The present study represents the first time that it has been possible to relate the synthetic capabilities of the CA to the ovarian development of an insect. However, the role of JH in oocyte development remains unclear. Of course, it is not sufficient to measure the synthetic capabilities of the CA, it is also necessary to know the haemolymph titre of JH as determined by precise chemical means, the concentration and affinity of JH-specific binding protein (see Kramer et al. 1974), and the rate of turn-over of JH in the animals. The present study provides a first step in the elucidation of the role of JH in ovarian development and work is continuing in this laboratory on these other aspects. The present work thus provides not only a specific assay for the rate of biosynthesis of locust JH but also an indication of when high titres of JH might be found in vivo. It also suggests that, provided the turnover of JH in vivo is proportionately rapid, the levels of JH in the animal must change dramatically during the course of the first two gonotrophic cycles of S. gregaria. This follows from the large changes observed in the spontaneous synthetic capabilities of the CA during this period and there is no doubt that the rate of spontaneous JH release by the CA can change by a factor of at least 10 within certain 24 h periods in maturing locusts. Thus the assay described in this paper provides a unique opportunity for determining the factor(s) involved in these large changes in JH synthesis and release. We do know that there is no appreciable storage of JH at any time during the first two gonotrophic cycles of S. gregaria (Tobe & Pratt, 1975) and that these rapid changes in the release of JH by the CA are a consequence of changes in the rate of JH synthesis.
It has been shown previously (Pratt & Tobe, 1974 a, b) that when optimum concentrations of farnesenic acid are added to the incubation medium the rate of production of JH reveals the competence of the glands to effect just the last two stages in hormone biosynthesis (namely esterification of the olefinic acid and epoxidation of the olefinic ester), independently of their spontaneous rate of hormone biosynthesis. We show here (Figs. 8, 9) that at no time during the first gonotrophic cycles does the rate of spontaneous hormone release reach that of stimulated release. It would therefore appear that the rate-limiting step in the synthesis of JH must occur prior to the esterification of farnesenic acid to methyl farnesoate, at all times during reproductive development of the female locust. Furthermore, the changes in the ability of the CA to synthesize JH from optimum concentrations of farnesenic acid are small (about 2-to 3-fold) in comparison to the changes occurring in the spontaneous synthetic rate (over 50-fold). However, the periods of maximum farnesenic acid stimulated activity do correspond fairly well with peaks in spontaneous synthetic rate ; this relationship will be discussed further in a separate paper (Tobe & Pratt, in preparation).
Validity of the assay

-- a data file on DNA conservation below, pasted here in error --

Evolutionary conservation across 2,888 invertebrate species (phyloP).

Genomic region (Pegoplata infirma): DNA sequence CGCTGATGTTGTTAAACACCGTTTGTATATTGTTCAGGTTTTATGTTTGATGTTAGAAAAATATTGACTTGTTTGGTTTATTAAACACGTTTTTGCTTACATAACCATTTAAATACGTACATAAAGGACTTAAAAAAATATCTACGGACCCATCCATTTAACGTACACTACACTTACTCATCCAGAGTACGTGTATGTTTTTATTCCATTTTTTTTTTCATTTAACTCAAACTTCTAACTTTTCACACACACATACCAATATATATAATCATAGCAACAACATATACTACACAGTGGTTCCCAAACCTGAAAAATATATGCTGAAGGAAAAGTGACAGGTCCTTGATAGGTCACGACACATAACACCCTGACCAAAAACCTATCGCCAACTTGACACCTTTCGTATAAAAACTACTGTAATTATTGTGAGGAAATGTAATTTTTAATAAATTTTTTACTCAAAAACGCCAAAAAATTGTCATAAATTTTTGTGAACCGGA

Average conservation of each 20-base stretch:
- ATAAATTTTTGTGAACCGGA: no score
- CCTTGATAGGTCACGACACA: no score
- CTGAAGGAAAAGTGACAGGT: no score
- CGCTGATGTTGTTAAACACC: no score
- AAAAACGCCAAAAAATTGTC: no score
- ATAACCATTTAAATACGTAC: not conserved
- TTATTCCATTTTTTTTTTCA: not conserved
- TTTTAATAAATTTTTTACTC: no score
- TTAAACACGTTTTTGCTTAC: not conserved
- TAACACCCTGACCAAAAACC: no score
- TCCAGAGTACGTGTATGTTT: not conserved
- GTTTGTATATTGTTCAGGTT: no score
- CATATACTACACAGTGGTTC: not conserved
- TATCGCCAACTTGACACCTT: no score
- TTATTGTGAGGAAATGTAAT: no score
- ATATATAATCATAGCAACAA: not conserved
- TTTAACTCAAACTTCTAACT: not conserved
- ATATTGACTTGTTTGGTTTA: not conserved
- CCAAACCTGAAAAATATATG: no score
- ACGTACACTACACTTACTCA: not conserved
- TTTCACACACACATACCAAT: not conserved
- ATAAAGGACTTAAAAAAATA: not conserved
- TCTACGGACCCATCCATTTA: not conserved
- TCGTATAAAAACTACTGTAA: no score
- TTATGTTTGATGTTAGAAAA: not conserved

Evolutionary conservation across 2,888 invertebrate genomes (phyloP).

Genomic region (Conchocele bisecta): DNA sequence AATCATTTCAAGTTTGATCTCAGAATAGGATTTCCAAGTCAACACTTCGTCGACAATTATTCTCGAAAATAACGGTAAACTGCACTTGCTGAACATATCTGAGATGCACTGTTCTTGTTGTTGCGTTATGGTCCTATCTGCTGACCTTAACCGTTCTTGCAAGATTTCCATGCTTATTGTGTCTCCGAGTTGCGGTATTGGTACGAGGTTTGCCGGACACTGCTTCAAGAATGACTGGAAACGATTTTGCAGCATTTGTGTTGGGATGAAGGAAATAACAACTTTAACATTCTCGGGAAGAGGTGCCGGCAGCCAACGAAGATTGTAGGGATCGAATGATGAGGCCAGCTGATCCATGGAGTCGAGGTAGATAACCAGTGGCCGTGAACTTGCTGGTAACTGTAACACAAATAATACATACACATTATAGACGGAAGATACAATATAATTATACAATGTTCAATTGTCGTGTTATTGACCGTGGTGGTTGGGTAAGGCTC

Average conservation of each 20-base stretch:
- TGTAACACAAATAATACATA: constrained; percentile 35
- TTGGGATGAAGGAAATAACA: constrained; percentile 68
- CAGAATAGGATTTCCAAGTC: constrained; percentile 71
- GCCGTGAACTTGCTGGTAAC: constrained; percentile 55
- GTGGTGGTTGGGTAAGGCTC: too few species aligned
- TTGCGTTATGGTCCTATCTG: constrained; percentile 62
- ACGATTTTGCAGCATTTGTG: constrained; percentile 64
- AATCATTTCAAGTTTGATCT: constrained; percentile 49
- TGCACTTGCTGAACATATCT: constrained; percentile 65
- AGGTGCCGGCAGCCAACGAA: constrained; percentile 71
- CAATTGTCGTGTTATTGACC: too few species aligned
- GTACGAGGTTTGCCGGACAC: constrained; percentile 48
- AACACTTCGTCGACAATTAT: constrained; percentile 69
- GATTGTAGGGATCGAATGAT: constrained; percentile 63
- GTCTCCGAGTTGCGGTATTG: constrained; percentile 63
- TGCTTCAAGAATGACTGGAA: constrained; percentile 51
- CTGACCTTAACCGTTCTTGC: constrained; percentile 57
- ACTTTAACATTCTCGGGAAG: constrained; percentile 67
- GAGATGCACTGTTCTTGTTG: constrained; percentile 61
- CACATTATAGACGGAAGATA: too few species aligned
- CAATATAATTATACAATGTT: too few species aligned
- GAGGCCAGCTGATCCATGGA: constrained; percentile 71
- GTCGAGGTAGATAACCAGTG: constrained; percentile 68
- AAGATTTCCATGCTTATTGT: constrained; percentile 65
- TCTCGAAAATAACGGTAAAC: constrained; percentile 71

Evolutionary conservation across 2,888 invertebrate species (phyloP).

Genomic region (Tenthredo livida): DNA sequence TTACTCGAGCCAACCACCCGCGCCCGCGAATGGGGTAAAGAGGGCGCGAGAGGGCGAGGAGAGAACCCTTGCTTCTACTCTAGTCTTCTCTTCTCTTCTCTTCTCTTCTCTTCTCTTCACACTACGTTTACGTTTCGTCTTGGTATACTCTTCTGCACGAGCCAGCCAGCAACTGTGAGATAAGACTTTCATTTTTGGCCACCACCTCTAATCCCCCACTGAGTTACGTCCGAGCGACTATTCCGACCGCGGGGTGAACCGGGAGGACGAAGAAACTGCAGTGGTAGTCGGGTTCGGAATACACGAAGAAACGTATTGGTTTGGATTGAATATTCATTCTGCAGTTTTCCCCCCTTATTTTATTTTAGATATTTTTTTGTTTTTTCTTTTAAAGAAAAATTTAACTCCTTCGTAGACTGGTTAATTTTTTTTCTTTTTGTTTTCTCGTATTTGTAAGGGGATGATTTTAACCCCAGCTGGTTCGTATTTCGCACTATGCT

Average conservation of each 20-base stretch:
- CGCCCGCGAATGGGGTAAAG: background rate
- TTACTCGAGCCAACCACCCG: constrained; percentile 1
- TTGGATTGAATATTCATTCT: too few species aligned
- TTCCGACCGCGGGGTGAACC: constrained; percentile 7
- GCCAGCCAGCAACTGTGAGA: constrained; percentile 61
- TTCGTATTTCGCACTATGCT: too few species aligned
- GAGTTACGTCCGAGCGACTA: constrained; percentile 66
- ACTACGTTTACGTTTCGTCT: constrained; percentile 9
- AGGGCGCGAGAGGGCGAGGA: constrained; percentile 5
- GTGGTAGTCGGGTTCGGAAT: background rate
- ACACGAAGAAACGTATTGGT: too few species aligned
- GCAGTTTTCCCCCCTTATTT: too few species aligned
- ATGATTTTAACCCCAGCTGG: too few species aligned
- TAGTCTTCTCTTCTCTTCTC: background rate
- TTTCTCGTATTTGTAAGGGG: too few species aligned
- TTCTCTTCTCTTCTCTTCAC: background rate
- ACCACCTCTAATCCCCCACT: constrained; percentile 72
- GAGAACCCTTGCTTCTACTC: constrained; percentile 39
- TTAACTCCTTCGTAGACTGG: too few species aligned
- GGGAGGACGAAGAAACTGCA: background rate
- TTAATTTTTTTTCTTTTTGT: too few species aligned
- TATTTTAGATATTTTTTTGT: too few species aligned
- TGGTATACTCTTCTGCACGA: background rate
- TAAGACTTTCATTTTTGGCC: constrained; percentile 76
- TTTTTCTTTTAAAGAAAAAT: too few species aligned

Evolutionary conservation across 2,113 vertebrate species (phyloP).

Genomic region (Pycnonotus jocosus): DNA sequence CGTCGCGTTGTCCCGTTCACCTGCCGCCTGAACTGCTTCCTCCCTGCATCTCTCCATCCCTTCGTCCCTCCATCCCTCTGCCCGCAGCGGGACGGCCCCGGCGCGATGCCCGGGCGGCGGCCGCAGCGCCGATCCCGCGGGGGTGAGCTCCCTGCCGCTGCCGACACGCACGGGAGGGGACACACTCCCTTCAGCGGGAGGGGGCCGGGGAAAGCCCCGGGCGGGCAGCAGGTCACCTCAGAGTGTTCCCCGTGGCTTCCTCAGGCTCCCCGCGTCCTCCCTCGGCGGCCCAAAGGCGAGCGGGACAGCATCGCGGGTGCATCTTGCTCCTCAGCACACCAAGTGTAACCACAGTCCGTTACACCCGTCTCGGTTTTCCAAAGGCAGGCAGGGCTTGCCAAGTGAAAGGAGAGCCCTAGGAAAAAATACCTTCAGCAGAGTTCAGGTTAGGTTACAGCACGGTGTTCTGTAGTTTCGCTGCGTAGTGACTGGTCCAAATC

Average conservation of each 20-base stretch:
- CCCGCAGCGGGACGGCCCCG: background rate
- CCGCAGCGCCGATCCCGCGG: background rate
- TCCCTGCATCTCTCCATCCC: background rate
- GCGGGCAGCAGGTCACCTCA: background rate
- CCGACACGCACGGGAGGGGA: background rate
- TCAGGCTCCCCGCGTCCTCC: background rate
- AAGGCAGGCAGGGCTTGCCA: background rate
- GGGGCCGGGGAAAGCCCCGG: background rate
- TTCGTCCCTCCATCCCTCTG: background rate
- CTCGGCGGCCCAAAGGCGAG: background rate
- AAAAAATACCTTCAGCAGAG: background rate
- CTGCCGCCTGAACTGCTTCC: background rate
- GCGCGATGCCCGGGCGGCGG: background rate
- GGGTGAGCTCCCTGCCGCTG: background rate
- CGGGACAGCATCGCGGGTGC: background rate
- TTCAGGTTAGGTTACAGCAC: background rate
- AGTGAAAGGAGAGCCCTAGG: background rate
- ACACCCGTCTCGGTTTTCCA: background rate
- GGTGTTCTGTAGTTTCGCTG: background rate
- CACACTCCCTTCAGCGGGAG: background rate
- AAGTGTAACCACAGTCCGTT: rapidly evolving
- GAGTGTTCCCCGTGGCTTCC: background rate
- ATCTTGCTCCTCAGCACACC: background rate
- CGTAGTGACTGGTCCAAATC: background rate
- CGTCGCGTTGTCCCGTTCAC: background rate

The question arises as to how we may compare the measured rates of JH synthesis of CA in vitro with their presumed activity in vivo. In particular we need to know whether or not CA which have been deprived of all nervous connexion and isolated in chemically defined culture medium (as is their condition during our in vitro assay) are capable of expressing their predetermined level of physiological activity. A concensus of the evidence available for Schistocerca spp. and Locusta migratoria makes it seem likely that nervous connexion to the brain or the presence of circulating neuro-secretion are necessary for either the induction or maintenance of high levels of endocrine activity in the CA in vitro. Thus Strong (1965 a) observed the effects on oocyte development of implanting CA into allatectomized female Schistocerca ; he concluded that CA from immature females did not become ‘active’ after transplantation, and that CA from mature females ‘rapidly lost activity’. Strong (1965b) further showed that severance of the NCA I, but not NCA II, in immature female S. paranensis prevented subsequent oocyte growth and maturation. Similarly, Pener (1967b) observed in 5. gregaria that although severance of the NCA I in immature females did not prevent the initiation of vitellogenesis in successive generations of oocytes, it did result in the complete resorption of the developing oocytes. Total denervation of the CA did not -produce any further effect on ovarian development, and he concluded that the NCA I normally has a stimulating effect upon the CA and that severance of this nerve results in ‘subnormal’ functioning of the gland. These observations could be given an alternative interpretation: that severance of the NCA I interferes with the release of brain neurosecretion which is necessary either to stimulate the CA or to permit the ovaries to respond to JH. The recent report (Moulins, Girardie & Girardie, 1974) that electrical stimulation of the neurosecretory cells of the pars intercerebralis in immature females of Locusta migratoria restores their ability to mature and oviposit a batch of oocytes after section of the NCA I is germane to this discussion. If we can exclude the possibility that the neurosecretion released after electrical stimulation is acting pharmacologically rather than physiologically, these findings indicate that at least in L. migratoria, an intact NCA I is not normally essential for the continued functioning of the CA. Similarly, Johnson & Hill (1973) have shown by bioassay that high titres of JH activity can be observed in the haemolymph of male L. migratoria several days after denervation of the CA.